Bench Memos

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Re: The Court’s Business


Robert, to paraphrase Inigo Montoya in The Princess Bride, I do not think the Constitution means what you think it means.  Here are the difficulties I see in what you say below:

1.  The Second Amendment’s “right to bear arms is actually in the Constitution,” unlike some other so-called legal principles we might name.  Yes it is.  But it does not necessarily follow, from the fact of something’s being in the Constitution, that judicial enforcement of that something is a given.

2.  “The Bill of Rights is a limit on government.”  Yes, it is.  But even limits on government are not ipso facto matters of judicial enforcement.  The Tenth Amendment is the classic example, as John Marshall made plain in McCulloch v. Maryland.

3.  Ever “since Marbury v. Madison the courts have been charged with enforcing that limit through judicial review.”  Since Marbury v. Madison had nothing to do with the Bill of Rights, this is difficult to say with any confidence.  And since the phrase “judicial review” is entirely a twentieth-century coinage for the power we’re considering, I would proceed with great caution where Marbury is concerned.  But what Marbury assuredly is not, is a license for the Supreme Court to “enforce” every jot and tittle of the Constitution.  This is the case, after all, that first enunciates the “political question” doctrine–using the phrase itself, whereas the phrase “judicial review” never appears in the case.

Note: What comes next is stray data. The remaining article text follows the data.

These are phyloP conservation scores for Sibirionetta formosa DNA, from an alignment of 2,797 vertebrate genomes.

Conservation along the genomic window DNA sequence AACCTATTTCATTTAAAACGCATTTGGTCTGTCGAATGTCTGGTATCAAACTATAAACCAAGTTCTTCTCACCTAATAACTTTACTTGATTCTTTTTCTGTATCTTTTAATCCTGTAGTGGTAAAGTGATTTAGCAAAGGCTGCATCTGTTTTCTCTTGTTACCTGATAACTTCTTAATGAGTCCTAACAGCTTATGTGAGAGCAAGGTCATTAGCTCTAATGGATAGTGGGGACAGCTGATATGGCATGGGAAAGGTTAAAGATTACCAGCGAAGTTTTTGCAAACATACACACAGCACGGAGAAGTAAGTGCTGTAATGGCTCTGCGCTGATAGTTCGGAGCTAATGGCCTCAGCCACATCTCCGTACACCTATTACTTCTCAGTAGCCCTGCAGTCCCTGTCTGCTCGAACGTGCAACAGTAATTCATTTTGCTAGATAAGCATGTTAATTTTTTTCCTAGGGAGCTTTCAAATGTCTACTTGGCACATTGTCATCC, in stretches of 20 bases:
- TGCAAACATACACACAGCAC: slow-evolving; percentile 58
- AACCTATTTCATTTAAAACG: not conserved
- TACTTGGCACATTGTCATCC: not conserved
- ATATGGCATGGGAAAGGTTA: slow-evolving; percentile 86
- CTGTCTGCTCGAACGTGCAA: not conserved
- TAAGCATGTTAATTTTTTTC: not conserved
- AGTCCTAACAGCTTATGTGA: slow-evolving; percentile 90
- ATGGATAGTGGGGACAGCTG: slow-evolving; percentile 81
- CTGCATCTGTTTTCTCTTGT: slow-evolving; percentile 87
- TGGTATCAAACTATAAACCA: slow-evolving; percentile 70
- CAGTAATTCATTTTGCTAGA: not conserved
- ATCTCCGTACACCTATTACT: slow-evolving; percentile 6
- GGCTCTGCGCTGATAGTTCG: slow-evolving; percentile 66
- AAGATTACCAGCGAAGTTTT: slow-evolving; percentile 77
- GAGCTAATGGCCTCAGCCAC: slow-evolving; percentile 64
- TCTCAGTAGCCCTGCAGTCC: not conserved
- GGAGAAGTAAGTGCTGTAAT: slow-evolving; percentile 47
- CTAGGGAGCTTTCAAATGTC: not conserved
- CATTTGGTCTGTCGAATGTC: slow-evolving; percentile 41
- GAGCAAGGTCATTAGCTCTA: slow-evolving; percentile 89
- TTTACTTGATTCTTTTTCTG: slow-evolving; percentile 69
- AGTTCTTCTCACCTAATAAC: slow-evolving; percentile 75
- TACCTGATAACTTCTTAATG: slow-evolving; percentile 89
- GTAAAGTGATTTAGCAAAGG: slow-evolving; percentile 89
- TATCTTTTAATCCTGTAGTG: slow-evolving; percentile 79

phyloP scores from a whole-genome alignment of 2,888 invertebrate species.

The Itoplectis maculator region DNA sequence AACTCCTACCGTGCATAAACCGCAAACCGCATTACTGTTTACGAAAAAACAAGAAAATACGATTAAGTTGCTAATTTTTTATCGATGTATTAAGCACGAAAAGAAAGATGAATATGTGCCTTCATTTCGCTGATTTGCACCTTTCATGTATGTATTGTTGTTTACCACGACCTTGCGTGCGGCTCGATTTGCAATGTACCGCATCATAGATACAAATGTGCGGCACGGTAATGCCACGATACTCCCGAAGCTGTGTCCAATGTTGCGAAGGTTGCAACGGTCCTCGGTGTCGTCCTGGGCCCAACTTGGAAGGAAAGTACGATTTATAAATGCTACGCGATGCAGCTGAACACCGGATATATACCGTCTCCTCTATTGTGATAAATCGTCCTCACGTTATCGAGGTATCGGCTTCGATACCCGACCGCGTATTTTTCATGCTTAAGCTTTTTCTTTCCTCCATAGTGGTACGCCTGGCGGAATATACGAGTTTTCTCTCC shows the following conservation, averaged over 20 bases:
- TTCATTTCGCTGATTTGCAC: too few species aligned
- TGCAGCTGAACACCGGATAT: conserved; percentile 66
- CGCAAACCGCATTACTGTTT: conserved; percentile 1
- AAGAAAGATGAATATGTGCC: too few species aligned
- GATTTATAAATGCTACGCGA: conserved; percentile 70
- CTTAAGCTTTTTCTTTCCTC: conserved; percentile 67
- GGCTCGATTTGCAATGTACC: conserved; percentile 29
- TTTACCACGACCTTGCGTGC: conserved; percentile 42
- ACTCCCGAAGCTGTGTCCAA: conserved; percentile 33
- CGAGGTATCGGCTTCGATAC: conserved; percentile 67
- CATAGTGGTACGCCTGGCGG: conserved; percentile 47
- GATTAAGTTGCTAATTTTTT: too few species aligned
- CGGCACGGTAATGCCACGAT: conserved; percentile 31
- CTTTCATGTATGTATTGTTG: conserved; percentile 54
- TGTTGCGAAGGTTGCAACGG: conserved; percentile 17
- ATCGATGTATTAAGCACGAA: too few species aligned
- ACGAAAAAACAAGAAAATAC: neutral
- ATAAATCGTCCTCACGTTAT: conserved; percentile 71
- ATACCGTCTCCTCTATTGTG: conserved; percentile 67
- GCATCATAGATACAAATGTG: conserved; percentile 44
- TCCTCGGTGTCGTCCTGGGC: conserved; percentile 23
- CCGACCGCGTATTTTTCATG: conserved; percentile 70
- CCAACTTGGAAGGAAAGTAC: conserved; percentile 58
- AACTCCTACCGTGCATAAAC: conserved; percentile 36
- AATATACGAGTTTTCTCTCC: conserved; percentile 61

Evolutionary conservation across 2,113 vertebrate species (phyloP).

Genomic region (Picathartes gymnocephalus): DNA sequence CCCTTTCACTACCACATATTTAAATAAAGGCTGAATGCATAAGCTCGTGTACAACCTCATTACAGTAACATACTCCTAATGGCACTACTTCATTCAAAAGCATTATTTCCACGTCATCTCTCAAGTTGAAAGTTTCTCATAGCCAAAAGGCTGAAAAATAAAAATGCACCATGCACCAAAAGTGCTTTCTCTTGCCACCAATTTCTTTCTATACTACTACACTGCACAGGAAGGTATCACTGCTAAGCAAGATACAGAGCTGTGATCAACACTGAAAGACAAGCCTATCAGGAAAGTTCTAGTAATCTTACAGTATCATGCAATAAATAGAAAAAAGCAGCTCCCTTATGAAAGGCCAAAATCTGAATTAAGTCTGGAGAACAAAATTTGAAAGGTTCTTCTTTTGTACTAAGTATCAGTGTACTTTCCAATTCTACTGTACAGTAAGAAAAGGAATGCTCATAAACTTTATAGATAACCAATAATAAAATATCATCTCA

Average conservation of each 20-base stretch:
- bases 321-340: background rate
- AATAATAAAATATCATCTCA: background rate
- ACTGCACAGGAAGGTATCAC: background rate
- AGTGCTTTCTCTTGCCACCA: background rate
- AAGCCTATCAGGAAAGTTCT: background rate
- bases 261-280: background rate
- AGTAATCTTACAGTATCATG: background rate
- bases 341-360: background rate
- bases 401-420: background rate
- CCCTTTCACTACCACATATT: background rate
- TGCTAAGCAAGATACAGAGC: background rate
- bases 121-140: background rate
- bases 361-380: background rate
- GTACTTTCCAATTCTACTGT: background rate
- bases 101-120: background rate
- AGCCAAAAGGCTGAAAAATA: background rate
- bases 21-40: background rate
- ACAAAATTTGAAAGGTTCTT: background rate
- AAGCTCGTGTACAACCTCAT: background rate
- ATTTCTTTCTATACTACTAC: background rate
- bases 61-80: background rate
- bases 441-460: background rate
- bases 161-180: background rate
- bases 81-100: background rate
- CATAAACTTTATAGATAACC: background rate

The questions with respect to every part of the Constitution that is brought before the bar of the Court are two: what does it mean, and what is its relation to the judicial power of Article III?  In fact, the second of these questions should come first, since a conclusion that the judicial power cannot properly be brought to bear obviates the necessity for judges even to answer the first question.  The pandemic fever of judicial supremacy has persuaded countless judges, lawyers, and scholars that the second question is hardly even a question, with the result that the first question is assumed to be the only one.  And so the disease of judicial legislation rages unchecked–as it seems ready to do again in the Heller case.


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